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9mm short barrel

Discussion in 'Caliber Corner' started by youngbuck, Jun 17, 2010.

  1. youngbuck

    youngbuck He's Tyrone!

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    Jan 4, 2010
    What kind of weight is best suited for a 3"in barrel? Im not interested in bullet expansion right now but rather what kind of variables to consider with the different grains in such a short barrel. I have a small stock pile of 147gr HST's and 127+p+ Ranger-T's. I was told the 124gr Hornady Critical Defense loads were ideal for such a short barrel but I have minimal experience with Hornady loads in general so any info would be greatly appreciated.
     
  2. GunFighter45ACP

    GunFighter45ACP

    1,378
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    Jun 11, 2005
    D/FW, TX
    If expansion is less of an issue w/you, then I'd say to go 'heavy for caliber' & choose 1 of the premium 147gr JHPs. Generally speaking, velocity = expansion & bullet weight = penetration. A short barrel may negate a velocity advantage (such as moving upto a +P or a +P+ offering), so you might as well rely on bullet weight to get the job done for you.
     


  3. smoke

    smoke

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    Jan 11, 2000
    For me - as barrels get shorter, I tend to go down in bullet weight to gain the velocity needed for expansion.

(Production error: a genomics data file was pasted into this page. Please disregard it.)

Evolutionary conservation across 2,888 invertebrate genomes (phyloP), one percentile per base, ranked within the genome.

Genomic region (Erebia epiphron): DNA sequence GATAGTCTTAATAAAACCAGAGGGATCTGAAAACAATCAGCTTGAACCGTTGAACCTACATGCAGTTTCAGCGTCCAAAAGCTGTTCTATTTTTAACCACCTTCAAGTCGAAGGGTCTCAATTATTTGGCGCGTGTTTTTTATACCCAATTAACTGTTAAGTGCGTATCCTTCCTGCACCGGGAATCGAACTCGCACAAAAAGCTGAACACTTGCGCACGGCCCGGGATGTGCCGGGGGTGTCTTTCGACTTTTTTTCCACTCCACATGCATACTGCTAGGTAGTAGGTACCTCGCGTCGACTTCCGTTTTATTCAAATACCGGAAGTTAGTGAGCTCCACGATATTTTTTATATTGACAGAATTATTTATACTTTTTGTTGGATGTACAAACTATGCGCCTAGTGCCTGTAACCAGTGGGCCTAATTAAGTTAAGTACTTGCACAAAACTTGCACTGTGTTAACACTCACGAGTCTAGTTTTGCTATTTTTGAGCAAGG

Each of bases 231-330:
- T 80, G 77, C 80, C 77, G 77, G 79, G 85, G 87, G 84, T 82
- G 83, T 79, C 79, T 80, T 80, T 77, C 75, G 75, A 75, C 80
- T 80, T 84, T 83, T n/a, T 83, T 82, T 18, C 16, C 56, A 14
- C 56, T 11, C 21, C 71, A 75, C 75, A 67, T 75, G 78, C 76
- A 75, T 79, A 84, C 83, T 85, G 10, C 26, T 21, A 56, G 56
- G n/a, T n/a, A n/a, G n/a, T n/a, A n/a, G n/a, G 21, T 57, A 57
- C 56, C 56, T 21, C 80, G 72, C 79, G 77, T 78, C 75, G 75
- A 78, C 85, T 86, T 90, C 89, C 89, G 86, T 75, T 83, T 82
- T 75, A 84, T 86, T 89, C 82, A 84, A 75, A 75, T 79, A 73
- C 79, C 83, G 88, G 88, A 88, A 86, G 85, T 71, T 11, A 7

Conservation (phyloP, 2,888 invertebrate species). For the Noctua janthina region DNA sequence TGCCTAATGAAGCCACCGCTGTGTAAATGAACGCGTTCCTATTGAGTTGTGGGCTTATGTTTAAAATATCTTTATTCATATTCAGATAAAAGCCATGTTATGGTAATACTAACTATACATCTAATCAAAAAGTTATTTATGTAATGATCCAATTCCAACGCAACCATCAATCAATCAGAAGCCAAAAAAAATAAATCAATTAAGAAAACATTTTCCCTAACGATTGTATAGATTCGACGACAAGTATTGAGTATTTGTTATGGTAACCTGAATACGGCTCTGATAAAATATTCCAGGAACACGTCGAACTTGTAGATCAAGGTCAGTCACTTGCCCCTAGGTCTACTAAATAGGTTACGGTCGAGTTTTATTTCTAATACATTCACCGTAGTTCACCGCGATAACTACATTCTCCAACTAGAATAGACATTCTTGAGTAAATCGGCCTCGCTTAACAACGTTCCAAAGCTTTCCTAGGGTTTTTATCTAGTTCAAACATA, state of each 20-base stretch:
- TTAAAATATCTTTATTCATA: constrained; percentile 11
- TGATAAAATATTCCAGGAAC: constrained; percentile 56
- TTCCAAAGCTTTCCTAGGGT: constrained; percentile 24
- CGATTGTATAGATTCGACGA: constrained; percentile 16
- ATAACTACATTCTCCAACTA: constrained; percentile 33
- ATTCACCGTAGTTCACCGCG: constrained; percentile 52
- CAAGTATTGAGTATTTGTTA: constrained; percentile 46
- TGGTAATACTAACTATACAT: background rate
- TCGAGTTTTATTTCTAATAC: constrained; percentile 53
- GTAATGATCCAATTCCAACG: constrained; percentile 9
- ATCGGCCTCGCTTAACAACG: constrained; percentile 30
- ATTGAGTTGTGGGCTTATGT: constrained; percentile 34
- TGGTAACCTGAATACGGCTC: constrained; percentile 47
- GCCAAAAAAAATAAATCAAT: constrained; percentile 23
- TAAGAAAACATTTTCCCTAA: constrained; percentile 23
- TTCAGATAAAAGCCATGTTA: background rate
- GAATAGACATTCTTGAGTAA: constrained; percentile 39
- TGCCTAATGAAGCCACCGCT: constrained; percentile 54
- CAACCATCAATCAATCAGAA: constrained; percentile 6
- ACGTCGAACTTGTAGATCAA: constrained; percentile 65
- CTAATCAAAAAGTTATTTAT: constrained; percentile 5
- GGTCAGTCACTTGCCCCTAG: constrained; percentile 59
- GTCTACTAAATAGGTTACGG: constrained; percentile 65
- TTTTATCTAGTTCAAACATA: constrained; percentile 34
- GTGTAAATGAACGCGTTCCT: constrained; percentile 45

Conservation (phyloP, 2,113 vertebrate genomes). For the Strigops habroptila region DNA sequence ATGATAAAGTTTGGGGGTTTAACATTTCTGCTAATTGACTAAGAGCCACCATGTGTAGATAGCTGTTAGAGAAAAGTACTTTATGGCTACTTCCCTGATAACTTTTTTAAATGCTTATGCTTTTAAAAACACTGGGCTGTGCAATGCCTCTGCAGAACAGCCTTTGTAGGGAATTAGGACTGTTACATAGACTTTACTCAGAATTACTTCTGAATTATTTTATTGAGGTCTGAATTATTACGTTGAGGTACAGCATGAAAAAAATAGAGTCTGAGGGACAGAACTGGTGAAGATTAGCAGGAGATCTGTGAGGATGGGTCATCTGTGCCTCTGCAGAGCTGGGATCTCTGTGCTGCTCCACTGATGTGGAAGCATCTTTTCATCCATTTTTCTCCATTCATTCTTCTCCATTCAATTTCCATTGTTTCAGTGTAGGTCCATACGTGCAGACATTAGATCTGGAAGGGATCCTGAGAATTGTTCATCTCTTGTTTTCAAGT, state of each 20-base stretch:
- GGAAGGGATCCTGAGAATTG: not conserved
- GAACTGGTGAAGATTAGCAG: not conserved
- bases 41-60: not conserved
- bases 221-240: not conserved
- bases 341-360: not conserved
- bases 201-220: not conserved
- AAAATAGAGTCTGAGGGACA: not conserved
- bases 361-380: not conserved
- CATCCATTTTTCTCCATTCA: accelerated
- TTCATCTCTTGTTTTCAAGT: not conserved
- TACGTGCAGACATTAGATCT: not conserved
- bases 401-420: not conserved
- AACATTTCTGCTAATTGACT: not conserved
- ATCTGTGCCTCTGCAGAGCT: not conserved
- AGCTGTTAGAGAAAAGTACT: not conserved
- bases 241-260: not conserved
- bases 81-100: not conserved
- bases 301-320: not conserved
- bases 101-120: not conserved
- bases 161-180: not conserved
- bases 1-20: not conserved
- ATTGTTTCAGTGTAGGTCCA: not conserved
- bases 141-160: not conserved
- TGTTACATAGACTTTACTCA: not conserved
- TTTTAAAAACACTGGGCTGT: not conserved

4. cowboy1964

    cowboy1964

    19,982
    2,296
    Sep 4, 2009
    U.S.A.
    Penetration always trumps expansion so if you have to compromise on one make it expansion.
     
  5. smoke

    smoke

    1,877
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    Jan 11, 2000
    Until you get to the point of over-penetration. Otherwise, why not shoot pointy FMJ's and just shoot all the way through?
     
    Last edited: Jun 17, 2010
  6. 167

    167

    161
    0
    Oct 27, 2008
    Each bullet is designed to operate within a certain velocity perameter. Every round will give up some velocity out of a shorter barrel, but the heavier bullets tend to give up less overall percentage than even the hotest loaded light bullets. Heavier bullets are longer and have less powder behind them, where as lighter bullets are shorter and have more powder behind them. More powder behind the lighter bullet means it requires more time (translate more barrel length) to all be utilized in launching the bullet. Logic would say that whichever bullet has the least percentage loss of velocity is the most likely to still expand once on target because it will be the closest to its designed operational velocity. That typically is the heavier bullet.

    That being said, either of the two rounds you currently have should perform just fine out of a 3" barrel, but the 127gr +p+ will likely have greater felt recoil and much more muzzle flash, both important aspects to keep in mind when selecting a carry round.